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by Lau Wee Kiat (Submitted: 11/12/2012)

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Download Fashion-Models
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There are many studies looking at the impact of how role models affect the society or the individual. Role models are indeed important and influential in a community or a small group. Role models can decrease negative influences perceived by individuals (Ferguson, 2012), improve learning styles of students (Shein & Chiou, 2011), shape the behaviors of children (Sirikulchayanonta, edsee, Shuaytong, & Srisorrachatr, 2011), and even increase the satisfaction for adult workers (Healy et al., n. d.).

However, role-models may also cause negative influences to the society. When the values of the role-models are incongruent with the values of the population, there is a decrease in motivation level (Lockwood, Jordan, & Kunda, 2002). Role-models with negative influences, such as actors in Hollywood movies, increase the rate negative activity (i.e. smoking) practiced by the population (Escamillia, Cradock, & Kawachi, 2000).

Every individual has their own role-models. One type of role-model that is impactful to the society is fashion models portrayed by the media. Women who compare their figures with the figure of the fashion models normally have poorer self-esteem (Brenner & Cunningham, 1992). Similarly, if the individual’s self-perception of their own figure is poorer than the perception of fashion model’s figure, the individual will have a lower self-esteem (Prosavac & Prosavac, 2002). Thus, fashion models portrayed by the media can affect the self-esteem and the perception of the individual’s own body (Grabe, Ward, & Hyde, 2008).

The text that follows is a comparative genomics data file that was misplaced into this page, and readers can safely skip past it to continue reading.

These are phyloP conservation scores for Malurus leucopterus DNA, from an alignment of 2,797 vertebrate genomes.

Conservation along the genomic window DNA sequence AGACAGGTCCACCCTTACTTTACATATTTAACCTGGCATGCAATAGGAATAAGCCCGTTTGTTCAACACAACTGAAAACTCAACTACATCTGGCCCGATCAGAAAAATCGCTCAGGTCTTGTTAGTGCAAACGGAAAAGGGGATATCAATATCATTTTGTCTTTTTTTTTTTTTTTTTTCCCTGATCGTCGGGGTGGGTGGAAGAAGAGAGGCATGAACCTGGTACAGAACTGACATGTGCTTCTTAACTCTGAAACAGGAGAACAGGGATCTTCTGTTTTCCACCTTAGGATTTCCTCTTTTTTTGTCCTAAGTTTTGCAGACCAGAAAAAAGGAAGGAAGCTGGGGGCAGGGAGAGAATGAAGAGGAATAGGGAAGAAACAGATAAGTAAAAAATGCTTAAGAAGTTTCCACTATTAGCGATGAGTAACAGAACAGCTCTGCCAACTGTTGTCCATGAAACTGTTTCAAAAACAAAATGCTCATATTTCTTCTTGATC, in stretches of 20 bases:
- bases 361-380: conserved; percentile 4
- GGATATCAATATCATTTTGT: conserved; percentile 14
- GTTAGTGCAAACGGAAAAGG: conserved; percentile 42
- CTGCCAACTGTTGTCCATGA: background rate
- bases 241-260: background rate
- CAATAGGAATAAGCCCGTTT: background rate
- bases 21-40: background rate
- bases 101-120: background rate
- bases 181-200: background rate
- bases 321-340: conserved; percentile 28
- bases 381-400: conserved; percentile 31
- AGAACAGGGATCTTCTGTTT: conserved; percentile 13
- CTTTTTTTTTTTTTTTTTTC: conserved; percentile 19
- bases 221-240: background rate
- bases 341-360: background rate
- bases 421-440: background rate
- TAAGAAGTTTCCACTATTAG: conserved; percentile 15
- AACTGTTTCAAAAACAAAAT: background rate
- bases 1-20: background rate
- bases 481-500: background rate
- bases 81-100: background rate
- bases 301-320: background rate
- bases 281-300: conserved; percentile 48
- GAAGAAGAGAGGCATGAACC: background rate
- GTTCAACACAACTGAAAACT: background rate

The purpose of this agent-based model is to create a simple model to investigate what would occur if the fashion model loses influence, and how this process where the model loses influence affect others in terms of their self-esteem. In the model, activity refers to an arbitrary term. The distance from the individual to another individual or the fashion model used in this model is the social distance. Social Distance is the distance between people within a given location (Latané, Nowak, Bonavento, & Zheng, 1995).


**An agent either has an activity, or not. Activity is an arbitrary term.** E.g. Activity can be 'dieting'.

* **Surrounding Influence**
An agent looks at their neighbors. The agent then computes the influence value of the neighbors having the activity. To decide if the agent will perform the activity, the agent adds the influence value of the surrounding turtles: `sum ([influence] of turtles in-radius 2 with [activity? = true] / num-agents`, where _num-agents_ is the number of agents in the surrounding.

* **Fashion Model introduced**
When you pressed the "pick a random fashion-model", you introduce a fashion model. This fashion model is coloured “Red”. The countdown timer for the fashion model begins. If the influence value of the fashion model is larger than the surrounding influence, area `[ask turtles in-radius influence-radius]` where influence-radius is how far the fashion model can influence, agents within the influential become susceptible to the activity introduced by the fashion model. When the agents begin to follow the activity, these agents have a negative self-esteem `[set self-esteem -1]`.

* **When Role-model loses power / effect**
The countdown timer for the fashion model eventually reaches 0. When that happens, the fashion model loses her power or influence. When the role-model loses power, his influence is computed using: `role-model-influence / (square of distance toward role-model) `. This calculation is adapted from the Social distance formula, as proposed by Nowak et al., (1990).

let x one-of turtles with [immuned? = true] ;; Fashion-models immuned when dead
let z distance x
if z = 0 [set z 1]
set Role-model-lost-effect (Fahsion-model-influence / z ^ 2)

* **Agents decide whether to continue activity**